2. Annual Energy Review 2009. Tech. Rep. DOE/EIA-0384(2009), Department of Energy, Energy Information Administration (2009). URL www.eia.doe.gov/aer/inter.html

3. United Nations Statistical Databases (2010). URL unstats.un.org/unsd/snaama

4. Brown, J.H., Gillooly, J.F., Allen, A.P., Savage, V.M., West, G.B.: Toward a metabolic theory of ecology. Ecology 85, 1771-1789 (2004) [OpenAIRE]

5. Costanza, R.: Embodied energy and economic valuation. Science 210, 1219-1224 (1980) [OpenAIRE]

6. Cullenward, D., Schipper, L., Sudarshan, A., Howarth, R.B.: Psychohistory revisited: fundamental issues in forecasting climate futures. Clim. Change 3, 457-472 (2011)

7. Garrett, T.J.: Are there basic physical constraints on future anthropogenic emissions of carbon dioxide? Clim. Change 3, 437-455 (2011). DOI 10.1007/s10584-009-9717-9

8. IPCC: Climate Change 2007 - Impacts, Adaption and Vulnerability. Cambridge University Press (2007)

9. IPCC: Climate Change 2007 - The Physical Basis. Cambridge University Press (2007)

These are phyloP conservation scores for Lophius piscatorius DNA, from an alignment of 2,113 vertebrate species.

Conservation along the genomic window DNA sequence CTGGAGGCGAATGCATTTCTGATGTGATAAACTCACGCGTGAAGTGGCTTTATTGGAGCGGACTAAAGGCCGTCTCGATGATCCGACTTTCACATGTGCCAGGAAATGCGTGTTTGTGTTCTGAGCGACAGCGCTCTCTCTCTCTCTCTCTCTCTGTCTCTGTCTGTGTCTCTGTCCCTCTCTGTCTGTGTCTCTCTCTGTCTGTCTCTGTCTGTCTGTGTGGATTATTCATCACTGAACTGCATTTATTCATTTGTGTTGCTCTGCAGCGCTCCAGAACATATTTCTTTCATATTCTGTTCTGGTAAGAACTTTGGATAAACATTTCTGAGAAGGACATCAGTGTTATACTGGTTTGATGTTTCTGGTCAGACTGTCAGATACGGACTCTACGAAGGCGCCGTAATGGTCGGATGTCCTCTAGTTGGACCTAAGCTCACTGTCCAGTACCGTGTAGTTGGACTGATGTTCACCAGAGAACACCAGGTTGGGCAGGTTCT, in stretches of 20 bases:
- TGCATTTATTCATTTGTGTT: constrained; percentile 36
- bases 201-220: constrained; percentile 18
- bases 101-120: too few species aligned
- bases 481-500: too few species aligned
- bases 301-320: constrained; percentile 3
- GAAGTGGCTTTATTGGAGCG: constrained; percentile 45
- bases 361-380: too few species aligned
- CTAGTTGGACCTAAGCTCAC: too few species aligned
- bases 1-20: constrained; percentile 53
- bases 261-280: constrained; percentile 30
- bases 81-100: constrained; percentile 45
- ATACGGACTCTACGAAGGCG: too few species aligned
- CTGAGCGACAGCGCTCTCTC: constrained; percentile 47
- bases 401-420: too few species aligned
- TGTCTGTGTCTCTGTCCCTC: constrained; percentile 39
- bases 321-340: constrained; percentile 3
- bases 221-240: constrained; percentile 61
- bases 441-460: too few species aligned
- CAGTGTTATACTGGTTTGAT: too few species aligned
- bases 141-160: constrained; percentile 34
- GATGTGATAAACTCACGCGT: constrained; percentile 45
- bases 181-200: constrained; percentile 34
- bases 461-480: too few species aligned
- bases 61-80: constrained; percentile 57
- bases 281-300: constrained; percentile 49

10. Jevons, W.S.: The Coal Question. Macmillan and Co. (1865)

11. Joos, F., Bruno, M., Fink, R., Siegenthaler, U., Stocker, T.F., Le Que´re´, C., Sarmiento, J.L.: An efficient and accurate representation of complex oceanic and biospheric models of anthropogenic carbon uptake. Tellus B 48, 397-417 (1996)

12. Keeling, C.D., Whorf, T.P.: Trends: A Compendium of Data on Global Change, chap. Atmospheric CO2 records from sites in the SIO air sampling network. Carbon Dioxide Information Analysis Center, Oak Ridge National Laboratory, U.S. Department of Energy, Oak Ridge, Tenn., U.S.A. (2005)

13. Knorr, W.: Is the airborne fraction of anthropogenic CO2 emissions increasing? Geophys. Res. Lett. 36, L21,710 (2009). DOI 10.1029/2009GL040613

14. Lacis, A.A., Schmidt, G.A., Rind, D., Ruedy, R.A.: Atmospheric co2: Principal control knob governing earth's temperature. Science 330, 356-359 (2010). DOI 10.1126/science.1190653

15. Le Que´re´, C., Aumont, O., Bopp, L., Bousquet, P., Ciais, P., Francey, R., Heimann, M., Keeling, C.D., Keeling, R.F., Kheshgi, H., Peylin, P., Piper, S.C., Prentice, I.C., Rayner, P.J.: Two decades of ocean CO2 sink and variability. Tellus B 55, 649-656 (2003). DOI 10.1034/j.1600-0889.2003.00043.x [OpenAIRE]

23 references, page 1 of 2